Other Folk Illnesses

Other folk illness are cólico, bílis, sereno, corajes<, and chipi. Cólico (or colic) illness is treated with a mild preparation of chamomile tea. Bilis is literally "bile" or "gall" which is felt to be suppressed anger souring one's disposition. It is a hot illness that is treated with a psychotherapeutic approach of encouraging the expression of one's emotions and the drinking of teas of bitter herbs such as "estafiate," or warm water. Similarly corajes are fits of rage. The treatment is counseling the individual to encourage self-control. Sereno is night dew, which permeates infants' diapers leading to chapping and diaper rash; the treatment is to keep the diapers indoors at night. They must be soft and dry before being placed on the infant. Chipi is a symptom complex of emotional and behavioral problems of children often associated with the arrival of a newborn in the family and weaning of the older child. Behavior modification is the treatment-the parents and family ignore destructive behavior and reward helpful activities. Another very common belief is that grinding of the teeth in children indicates the presence of intestinal worms. These would be treated with a purgative tea such as wormwood, or oregano; teas of star anise or chamomile can also be given.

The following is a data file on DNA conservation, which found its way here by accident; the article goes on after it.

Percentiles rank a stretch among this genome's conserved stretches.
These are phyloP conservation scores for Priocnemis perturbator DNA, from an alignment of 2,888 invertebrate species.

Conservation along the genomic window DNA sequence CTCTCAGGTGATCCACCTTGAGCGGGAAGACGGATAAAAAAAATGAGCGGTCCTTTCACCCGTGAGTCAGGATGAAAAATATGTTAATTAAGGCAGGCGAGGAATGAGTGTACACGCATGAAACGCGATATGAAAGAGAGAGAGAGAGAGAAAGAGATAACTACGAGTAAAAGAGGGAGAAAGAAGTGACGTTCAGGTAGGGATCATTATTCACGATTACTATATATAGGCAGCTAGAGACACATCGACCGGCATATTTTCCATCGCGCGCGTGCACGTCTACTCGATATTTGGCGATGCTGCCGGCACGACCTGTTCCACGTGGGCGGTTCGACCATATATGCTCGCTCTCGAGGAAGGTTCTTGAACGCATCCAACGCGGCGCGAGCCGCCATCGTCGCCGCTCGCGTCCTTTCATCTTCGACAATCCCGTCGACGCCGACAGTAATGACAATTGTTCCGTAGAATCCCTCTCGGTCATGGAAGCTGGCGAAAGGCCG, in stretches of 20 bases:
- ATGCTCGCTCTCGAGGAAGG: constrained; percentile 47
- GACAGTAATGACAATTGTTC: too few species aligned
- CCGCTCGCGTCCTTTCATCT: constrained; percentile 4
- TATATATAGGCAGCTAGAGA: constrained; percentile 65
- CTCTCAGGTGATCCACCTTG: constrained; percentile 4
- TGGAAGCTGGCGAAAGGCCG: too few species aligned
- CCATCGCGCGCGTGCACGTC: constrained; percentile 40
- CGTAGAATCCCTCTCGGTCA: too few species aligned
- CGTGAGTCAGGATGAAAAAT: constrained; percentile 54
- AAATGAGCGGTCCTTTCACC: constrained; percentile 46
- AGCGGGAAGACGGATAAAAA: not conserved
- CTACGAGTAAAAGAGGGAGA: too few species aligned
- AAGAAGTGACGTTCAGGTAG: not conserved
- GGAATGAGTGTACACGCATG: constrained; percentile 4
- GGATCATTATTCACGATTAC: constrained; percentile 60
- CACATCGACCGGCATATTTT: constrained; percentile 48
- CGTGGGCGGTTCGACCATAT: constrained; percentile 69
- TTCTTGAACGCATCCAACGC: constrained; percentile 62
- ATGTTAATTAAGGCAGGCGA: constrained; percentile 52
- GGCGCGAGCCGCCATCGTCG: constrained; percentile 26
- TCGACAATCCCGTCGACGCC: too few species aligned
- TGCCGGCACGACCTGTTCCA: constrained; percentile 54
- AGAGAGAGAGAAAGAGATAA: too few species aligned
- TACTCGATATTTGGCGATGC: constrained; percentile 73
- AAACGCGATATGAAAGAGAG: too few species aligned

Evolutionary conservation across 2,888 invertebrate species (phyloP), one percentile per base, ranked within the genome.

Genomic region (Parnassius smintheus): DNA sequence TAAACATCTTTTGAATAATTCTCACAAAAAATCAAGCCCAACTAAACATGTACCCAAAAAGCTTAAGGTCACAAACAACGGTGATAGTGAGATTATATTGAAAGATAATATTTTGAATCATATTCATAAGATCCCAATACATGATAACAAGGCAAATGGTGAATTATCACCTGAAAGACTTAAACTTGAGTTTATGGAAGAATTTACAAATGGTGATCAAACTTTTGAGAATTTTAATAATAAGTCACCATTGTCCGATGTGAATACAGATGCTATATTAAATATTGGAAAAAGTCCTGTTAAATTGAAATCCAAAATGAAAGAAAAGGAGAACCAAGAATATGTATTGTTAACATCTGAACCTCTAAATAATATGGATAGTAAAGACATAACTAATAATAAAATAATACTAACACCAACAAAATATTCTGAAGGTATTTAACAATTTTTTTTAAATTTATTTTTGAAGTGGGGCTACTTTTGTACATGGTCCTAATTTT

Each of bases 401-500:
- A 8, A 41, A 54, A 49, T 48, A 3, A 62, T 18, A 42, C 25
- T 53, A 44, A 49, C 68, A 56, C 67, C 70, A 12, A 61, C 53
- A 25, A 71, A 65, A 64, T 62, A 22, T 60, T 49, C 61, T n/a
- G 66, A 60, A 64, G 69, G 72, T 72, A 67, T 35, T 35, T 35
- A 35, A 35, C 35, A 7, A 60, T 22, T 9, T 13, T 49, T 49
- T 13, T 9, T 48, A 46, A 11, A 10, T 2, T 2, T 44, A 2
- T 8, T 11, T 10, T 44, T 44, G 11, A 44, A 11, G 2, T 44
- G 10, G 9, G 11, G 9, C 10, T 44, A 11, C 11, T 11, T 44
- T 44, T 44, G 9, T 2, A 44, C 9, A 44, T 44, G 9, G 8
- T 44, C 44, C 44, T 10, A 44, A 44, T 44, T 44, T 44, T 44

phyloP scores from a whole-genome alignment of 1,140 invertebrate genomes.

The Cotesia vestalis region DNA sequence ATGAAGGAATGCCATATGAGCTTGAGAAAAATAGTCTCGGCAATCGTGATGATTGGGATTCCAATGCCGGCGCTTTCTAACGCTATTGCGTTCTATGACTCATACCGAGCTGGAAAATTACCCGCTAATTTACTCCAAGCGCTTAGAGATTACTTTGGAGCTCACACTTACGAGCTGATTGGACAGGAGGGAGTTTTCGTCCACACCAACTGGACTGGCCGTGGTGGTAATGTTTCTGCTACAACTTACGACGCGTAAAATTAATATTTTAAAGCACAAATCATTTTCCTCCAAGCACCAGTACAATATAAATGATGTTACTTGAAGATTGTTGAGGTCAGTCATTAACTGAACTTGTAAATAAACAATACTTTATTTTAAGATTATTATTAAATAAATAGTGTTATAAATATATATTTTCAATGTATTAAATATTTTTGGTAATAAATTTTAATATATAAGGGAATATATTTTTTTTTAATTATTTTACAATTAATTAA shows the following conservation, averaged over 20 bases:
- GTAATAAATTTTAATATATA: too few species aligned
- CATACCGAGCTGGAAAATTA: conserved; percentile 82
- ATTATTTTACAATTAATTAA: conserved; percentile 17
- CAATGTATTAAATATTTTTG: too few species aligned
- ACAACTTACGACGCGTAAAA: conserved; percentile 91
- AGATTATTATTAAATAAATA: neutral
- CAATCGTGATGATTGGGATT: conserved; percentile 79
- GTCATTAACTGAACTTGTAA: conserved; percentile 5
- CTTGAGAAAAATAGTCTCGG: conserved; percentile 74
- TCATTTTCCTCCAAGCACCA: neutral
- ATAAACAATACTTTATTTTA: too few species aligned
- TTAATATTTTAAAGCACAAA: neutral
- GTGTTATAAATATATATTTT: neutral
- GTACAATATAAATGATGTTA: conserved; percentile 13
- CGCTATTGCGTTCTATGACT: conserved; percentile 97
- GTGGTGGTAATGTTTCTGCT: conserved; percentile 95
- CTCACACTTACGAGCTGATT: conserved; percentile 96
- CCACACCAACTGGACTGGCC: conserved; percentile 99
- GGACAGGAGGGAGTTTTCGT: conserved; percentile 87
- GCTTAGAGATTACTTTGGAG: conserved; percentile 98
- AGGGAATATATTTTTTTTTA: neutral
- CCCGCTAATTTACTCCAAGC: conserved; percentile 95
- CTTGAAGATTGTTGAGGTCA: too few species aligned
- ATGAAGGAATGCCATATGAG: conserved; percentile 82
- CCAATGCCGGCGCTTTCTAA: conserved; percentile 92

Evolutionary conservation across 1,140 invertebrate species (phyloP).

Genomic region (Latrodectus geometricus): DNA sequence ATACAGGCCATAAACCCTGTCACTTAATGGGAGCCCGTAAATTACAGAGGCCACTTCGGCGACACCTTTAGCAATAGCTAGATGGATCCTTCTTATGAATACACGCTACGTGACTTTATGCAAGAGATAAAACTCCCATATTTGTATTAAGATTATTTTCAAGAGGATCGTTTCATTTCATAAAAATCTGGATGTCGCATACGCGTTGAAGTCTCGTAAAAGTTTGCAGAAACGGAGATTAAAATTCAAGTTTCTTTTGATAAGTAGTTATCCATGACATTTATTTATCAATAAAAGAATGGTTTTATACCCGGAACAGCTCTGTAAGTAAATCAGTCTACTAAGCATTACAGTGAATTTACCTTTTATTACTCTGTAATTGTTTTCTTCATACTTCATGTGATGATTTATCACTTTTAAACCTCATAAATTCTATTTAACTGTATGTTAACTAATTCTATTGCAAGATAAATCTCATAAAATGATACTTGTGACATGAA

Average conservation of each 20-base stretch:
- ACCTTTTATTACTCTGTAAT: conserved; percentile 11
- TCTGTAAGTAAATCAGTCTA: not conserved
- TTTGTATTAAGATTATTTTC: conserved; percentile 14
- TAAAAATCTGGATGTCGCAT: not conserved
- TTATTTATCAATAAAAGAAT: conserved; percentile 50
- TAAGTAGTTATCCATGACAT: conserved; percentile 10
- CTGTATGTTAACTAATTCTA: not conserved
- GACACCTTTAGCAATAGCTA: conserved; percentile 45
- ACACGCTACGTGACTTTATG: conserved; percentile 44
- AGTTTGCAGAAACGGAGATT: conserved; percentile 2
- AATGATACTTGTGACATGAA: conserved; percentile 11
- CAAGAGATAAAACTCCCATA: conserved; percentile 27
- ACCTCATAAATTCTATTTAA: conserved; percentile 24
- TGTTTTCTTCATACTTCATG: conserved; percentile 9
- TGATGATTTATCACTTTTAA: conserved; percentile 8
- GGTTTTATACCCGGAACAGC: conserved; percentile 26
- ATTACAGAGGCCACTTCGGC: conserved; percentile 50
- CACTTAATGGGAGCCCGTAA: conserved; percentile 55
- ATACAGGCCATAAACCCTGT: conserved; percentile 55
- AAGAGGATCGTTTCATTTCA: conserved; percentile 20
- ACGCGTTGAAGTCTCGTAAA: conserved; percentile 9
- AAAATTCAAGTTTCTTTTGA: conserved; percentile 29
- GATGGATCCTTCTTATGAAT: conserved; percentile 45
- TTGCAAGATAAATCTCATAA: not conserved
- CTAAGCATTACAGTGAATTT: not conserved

Frio de la matriz is an illness suffered by post-partum women. Literally it means "coldness of the womb or the uterus" and is caused by insufficient rest after the delivery. Symptoms include pelvic congestion, menstrual irregularities and loss of libido-these may persist up to several years after delivery if the conditions is not treated. In traditional Hispanic folk beliefs, the pregnant women is attended by a partera or mid-wife at the time of delivery and afterwards. After delivery, the new mother is put to bed for 40 days. All household duties are assumed by her family or extended family. Her only responsibility is to feed her baby. One can quickly surmise that the incidence of frio de la matriz is quite wide-spread in this era of hospital deliveries and rapid mobilization of new mothers after birth. The traditional methods provide the opportunity for more intense bonding with the infant as well as the interaction with the rest of the family without additional responsibilities. The treatment of choice for frio is te de damiana; while it is not known if damiana has actual physical properties, the herb is widely used across the world as an aphrodisiac; it has no known toxicity.